I have often wondered if salad dressing really needs to be refrigerated. There are many salad dressings out there, making it difficult to choose just one to use on your salads, which can make the fridge become a bit cluttered at times. Like me, you might wonder which ones really need to be refrigerated so you can free up some shelf space.
All open salad dressings should be refrigerated. If it is homemade and contains fresh ingredients like garlic, mayonnaise, or eggs, it should be consumed quickly. If it was commercially packaged and contains preservatives, it will last up to a few months and possibly past its “Best By” date.
Refrigeration slows down the decay process for fresh ingredients, so it is important to store open dressing bottles in the refrigerator. There are a few exceptions to the rule, but you must be careful and use discretion if you decide to store dressing outside of the refrigerator. Continue reading to learn about the exceptions and signs of spoilage.
How Long Does Salad Dressing Last Unrefrigerated?
The “Best By” date on the label of the salad dressing should be used to determine if the dressing is still safe to eat. The date is more of a guideline rather than a hard rule that must be followed precisely.
Sometimes, the date may be listed with the phrase “Best Used By” or “Sell By.” If you use the dressing after this date, it may have decreased in quality but should still be safe to eat.
Unopened store-bought salad dressing should last up to six months past the date on the label. Remember that any change in taste, color, or smell could mean that bacteria are growing and the dressing is no longer safe to eat.
Store-bought dressing that has been opened should be refrigerated. You can leave it out for a few hours while you’re using it, but you should promptly return it to the refrigerator once you are finished. Leaving it on the shelf after opening it could potentially be a health risk.
Dry mixes should last a few months after the expiration date. The flavor quality may change over time. If it tastes bad or the odor or appearance has changed, it is probably best not to eat it.
What Types Do or Don’t Need to Be Refrigerated?
There are three types of salad dressings you can use:
- Bottled dressings that are ready to use immediately.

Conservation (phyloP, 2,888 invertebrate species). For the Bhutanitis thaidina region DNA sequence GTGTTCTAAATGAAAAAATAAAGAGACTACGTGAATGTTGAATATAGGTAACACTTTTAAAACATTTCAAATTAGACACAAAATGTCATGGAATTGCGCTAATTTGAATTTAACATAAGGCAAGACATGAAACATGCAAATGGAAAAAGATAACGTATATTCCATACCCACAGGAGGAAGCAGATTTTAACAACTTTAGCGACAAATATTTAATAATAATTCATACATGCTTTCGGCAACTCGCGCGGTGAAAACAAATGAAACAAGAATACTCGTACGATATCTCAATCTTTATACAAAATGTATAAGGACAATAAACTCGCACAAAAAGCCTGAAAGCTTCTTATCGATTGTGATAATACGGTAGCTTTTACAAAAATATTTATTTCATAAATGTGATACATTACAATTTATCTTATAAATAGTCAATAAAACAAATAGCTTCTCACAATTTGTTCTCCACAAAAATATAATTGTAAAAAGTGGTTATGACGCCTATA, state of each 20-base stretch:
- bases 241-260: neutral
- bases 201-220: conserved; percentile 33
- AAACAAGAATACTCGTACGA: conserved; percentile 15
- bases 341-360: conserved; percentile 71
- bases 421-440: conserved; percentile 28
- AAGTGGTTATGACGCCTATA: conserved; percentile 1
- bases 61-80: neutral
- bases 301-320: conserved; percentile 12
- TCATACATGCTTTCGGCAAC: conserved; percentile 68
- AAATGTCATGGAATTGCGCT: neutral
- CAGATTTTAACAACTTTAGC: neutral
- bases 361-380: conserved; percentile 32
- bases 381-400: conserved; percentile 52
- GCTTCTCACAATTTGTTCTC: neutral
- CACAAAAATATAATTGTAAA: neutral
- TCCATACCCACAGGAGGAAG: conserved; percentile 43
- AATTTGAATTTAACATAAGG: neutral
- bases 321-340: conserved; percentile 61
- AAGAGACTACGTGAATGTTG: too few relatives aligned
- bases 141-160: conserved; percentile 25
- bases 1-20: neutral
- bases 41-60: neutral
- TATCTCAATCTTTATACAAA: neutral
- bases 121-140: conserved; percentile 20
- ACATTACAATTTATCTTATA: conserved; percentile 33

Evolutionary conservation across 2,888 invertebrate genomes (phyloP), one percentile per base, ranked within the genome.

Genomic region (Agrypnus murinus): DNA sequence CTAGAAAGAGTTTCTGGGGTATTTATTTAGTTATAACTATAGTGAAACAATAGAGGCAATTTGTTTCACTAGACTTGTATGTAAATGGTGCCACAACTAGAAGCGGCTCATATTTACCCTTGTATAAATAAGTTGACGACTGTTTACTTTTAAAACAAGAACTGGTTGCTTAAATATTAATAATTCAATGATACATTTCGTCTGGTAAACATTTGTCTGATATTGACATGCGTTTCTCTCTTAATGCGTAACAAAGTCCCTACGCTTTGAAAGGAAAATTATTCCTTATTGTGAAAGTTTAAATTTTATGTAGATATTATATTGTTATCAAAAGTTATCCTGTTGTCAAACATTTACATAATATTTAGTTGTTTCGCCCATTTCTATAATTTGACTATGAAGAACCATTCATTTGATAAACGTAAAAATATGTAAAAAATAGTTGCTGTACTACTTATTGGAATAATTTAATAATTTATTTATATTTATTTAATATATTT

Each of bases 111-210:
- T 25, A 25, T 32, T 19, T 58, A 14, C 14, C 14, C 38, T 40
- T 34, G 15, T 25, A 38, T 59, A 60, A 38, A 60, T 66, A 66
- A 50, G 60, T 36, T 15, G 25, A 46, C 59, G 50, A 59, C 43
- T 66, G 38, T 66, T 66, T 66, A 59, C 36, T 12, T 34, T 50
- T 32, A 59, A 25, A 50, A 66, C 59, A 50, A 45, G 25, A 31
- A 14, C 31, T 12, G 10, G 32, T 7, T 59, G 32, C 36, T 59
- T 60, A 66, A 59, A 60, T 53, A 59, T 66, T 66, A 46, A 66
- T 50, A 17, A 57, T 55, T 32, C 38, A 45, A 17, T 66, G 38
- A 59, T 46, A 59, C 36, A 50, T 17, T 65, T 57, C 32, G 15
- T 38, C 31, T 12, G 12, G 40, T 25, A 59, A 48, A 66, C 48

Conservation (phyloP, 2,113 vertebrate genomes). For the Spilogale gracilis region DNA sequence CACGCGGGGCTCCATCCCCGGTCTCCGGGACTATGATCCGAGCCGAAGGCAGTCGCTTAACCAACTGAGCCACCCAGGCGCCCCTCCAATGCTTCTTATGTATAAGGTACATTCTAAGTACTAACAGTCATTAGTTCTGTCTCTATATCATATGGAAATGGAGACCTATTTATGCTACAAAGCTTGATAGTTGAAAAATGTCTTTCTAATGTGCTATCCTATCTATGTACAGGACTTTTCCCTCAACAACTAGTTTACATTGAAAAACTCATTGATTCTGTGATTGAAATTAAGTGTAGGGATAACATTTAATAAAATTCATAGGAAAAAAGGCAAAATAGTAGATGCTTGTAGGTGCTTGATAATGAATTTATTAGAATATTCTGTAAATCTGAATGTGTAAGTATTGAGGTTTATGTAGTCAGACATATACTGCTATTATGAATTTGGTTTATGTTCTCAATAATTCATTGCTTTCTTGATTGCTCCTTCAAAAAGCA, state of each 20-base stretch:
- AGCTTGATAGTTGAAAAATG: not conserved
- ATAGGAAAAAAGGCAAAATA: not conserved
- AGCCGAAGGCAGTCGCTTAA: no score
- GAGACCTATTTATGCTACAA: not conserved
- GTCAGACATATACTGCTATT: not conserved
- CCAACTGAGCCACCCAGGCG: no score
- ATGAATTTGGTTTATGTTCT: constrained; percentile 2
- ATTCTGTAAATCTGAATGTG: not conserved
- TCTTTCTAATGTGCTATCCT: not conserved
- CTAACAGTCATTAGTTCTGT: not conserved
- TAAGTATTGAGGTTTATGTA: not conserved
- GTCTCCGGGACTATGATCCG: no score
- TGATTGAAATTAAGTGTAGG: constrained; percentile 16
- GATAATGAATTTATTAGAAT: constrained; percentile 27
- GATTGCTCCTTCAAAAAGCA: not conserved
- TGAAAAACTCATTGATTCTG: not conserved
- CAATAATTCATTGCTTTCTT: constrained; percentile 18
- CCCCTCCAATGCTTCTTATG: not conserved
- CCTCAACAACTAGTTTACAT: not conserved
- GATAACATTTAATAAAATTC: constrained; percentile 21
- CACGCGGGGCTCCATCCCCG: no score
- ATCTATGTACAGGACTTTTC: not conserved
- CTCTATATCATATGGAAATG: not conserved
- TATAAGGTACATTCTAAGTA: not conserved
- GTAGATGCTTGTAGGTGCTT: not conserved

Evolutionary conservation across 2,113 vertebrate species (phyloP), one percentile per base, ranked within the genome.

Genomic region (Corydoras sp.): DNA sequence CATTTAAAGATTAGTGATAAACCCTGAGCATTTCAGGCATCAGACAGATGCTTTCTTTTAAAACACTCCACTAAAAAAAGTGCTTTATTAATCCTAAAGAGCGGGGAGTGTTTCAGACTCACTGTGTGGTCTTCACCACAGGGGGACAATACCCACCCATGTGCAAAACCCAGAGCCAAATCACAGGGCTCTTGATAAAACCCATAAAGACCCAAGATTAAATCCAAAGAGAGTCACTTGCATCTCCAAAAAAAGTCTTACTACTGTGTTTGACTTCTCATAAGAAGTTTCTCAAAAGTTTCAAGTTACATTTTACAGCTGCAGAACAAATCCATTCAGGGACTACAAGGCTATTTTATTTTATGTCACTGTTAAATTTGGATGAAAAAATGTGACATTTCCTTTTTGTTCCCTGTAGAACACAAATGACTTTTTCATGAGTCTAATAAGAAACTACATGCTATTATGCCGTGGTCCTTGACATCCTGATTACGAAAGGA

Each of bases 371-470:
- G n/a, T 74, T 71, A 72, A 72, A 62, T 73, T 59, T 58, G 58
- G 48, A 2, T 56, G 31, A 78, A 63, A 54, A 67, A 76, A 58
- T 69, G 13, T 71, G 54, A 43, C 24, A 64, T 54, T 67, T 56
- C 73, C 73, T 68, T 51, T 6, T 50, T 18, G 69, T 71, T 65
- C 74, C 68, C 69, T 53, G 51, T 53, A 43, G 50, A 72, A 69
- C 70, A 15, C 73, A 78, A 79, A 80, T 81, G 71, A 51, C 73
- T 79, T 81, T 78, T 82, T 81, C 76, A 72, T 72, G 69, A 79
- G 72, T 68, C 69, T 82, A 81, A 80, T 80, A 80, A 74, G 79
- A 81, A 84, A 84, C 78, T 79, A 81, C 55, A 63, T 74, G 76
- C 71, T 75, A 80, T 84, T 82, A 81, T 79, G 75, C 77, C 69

- Dry mixes that require water or oil to make.
- Homemade dressings are best if used immediately after making.
Each of these has different storage requirements to keep them fresh.
Bottled Dressings Need Refrigerated Once Opened
Bottled salad dressings are either sold unrefrigerated on the shelf in the aisles or refrigerated near the produce section of your local grocery store. The dressings that are unrefrigerated contain preservatives that allow them to be kept at room temperature. The dressings that are kept cold in the store typically have few or no preservatives.
Once unrefrigerated bottled dressings are opened, they should be kept in the refrigerator. Once the packaging seal is broken, and the bottle is open, it’s possible for bacteria to begin growing. If the bottle is sealed, it can be stored at room temperature until you are ready to open it.
Vegetables like garlic and onions can be stored in the pantry and will keep for up to a couple of months if they are kept dry. When these ingredients are cut up and put into salad dressing, however, they can begin to grow mold because of the present moisture. Bacteria will grow quickly if the temperature is above 40°F, so refrigeration will slow down the process.
Salad dressings that are refrigerated in the store should always be refrigerated. If you purchase a cold dressing, you should return it to the refrigerator shortly after purchasing it. These dressings contain very few preservatives that will cause them to spoil quickly if they warm up to room temperature.
Dry Mix Dressings Do Not Usually Require Refrigeration